A spokesman for Germany's Olympic Committee (DOSB) told The Local: “There seems to be a circular mail. We have forwarded it to the German authorities. We take all information about security seriously and are in close contact with the German authorities.
"The issue of security is highly sensitive, as with all Olympic Games, and we are working very diligently.”
The USA, Hungarian, Slovakian and Italy's Olympic Committees also reported receiving the email.
But the International Olympic Committee (IOC) dismissed the emails which warned of threats to athletes and citizens from the countries.
A spokeswoman said that the e-mail "contains no threat and appears to be a random message from a member of the public".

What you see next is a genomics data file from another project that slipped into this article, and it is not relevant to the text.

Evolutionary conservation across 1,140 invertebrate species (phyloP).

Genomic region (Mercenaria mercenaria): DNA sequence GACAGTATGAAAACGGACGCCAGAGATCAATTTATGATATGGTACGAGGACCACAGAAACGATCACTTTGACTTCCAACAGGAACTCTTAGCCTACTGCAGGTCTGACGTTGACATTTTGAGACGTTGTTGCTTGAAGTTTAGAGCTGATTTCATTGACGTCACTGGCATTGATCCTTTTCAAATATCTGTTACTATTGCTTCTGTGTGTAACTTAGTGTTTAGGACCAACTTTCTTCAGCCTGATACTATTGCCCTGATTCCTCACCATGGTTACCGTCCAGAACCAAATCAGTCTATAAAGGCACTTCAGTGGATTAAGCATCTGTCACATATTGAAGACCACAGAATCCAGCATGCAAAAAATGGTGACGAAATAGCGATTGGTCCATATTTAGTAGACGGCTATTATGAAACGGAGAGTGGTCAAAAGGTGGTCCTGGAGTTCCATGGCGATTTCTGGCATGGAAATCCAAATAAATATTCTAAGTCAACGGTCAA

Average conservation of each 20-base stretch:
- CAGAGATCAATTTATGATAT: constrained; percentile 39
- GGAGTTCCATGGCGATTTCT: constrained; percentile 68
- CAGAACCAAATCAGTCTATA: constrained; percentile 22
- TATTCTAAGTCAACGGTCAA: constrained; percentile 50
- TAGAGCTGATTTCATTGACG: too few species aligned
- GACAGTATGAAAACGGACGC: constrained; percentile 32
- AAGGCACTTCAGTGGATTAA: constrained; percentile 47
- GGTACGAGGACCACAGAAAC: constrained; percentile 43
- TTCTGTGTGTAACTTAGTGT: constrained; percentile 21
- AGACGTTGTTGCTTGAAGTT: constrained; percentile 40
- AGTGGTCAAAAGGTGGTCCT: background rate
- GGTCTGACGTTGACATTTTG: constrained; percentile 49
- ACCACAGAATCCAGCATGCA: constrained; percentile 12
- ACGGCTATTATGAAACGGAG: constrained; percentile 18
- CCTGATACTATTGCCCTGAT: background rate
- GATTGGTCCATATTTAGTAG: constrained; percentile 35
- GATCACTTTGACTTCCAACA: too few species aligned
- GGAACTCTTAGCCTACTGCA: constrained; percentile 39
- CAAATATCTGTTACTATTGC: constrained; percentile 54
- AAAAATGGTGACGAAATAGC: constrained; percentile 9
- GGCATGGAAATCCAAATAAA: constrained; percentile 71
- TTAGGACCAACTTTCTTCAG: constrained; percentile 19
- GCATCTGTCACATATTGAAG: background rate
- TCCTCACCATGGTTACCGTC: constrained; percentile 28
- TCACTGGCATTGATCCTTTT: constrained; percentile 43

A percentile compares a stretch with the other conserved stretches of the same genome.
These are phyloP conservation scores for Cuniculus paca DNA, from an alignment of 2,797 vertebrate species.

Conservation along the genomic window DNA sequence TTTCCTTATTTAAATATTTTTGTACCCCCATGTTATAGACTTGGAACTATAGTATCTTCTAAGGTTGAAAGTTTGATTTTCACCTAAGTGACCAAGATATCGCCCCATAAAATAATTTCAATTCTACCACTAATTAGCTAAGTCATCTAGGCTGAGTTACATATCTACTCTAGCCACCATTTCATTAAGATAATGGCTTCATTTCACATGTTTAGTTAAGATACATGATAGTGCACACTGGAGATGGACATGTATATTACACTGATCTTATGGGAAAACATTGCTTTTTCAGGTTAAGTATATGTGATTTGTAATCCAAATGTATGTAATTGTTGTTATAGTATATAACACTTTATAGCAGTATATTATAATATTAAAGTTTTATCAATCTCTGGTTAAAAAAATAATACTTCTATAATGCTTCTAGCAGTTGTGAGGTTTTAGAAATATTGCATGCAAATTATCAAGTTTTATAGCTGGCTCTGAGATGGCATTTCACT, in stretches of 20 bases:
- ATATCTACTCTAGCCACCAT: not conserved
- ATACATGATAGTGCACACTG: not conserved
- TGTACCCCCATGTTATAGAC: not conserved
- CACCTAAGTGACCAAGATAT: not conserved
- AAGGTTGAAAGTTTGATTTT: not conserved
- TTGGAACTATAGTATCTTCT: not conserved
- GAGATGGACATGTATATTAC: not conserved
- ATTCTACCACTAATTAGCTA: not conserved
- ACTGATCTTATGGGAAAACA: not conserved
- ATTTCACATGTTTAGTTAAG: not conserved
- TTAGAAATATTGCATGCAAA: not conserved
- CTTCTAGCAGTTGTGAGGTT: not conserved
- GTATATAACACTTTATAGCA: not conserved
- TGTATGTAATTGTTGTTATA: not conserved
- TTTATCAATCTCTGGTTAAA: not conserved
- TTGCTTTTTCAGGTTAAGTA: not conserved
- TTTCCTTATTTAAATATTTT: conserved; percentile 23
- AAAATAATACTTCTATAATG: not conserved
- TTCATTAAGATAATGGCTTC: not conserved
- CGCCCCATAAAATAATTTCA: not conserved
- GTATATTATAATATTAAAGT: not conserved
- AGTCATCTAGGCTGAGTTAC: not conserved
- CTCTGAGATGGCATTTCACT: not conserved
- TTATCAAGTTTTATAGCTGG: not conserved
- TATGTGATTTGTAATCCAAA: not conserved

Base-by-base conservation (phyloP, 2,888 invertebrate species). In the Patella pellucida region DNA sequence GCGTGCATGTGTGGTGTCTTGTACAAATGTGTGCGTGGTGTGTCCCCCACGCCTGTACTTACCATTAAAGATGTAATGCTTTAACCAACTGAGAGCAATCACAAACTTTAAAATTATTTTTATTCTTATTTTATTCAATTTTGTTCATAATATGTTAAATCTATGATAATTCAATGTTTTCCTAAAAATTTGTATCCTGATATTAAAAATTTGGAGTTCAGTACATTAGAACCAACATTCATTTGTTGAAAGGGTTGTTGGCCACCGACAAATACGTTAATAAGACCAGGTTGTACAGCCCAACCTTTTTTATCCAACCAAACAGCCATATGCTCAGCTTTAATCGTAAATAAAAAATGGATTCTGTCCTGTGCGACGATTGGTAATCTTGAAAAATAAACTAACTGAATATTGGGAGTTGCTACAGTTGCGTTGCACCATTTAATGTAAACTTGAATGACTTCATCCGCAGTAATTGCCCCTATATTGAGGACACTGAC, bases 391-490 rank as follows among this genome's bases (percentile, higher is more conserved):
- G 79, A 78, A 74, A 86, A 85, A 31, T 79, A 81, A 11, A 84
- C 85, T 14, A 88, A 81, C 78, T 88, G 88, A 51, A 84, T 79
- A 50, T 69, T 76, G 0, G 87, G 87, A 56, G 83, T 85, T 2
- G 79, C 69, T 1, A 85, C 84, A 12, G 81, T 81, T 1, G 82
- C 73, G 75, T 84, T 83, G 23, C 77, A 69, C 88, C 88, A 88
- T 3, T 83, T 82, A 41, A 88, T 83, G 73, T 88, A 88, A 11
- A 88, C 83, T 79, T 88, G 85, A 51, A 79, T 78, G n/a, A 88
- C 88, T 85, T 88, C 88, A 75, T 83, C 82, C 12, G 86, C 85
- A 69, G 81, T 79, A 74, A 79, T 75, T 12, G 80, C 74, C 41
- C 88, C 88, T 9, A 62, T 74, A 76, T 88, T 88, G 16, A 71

On Thursday Germany also unveiled its team for Sochi which contains more women than men for the first time. Seventy-seven female athletes and 75 men were picked to compete in the Games which get underway in the Russian Black Sea resort from February 7th.
Four years ago in Vancouver, the 153-member German team had just 53 women to 95 men.
It's also the smallest German team since the 1998 Nagano Games where they were represented by 133 athletes.
Skier Maria Hoefl-Riesch and luger Felix Loch, will be defending their titles, with Eric Frenzel, world number one in Nordic combined, also a medal hope as Germany bid to match their 30 medals from Vancouver.
"We want an identical haul (to 2010). But I'd be delighted with anything over 25 medals," said DOSB president Alfons Hoermann.
"In the end we want to feature again in the top three nations standings," said DOSB secretary general Michael Vesper, who will be chef de mission for the third time after the 2008 Beijing Games and 2010 Vancouver.
With 30 medals, including 10 in gold, Germany finished second in the medals table in Vancouver, behind hosts Canada (13 gold) but ahead of the United States, who had the most medals with 37, but only nine gold.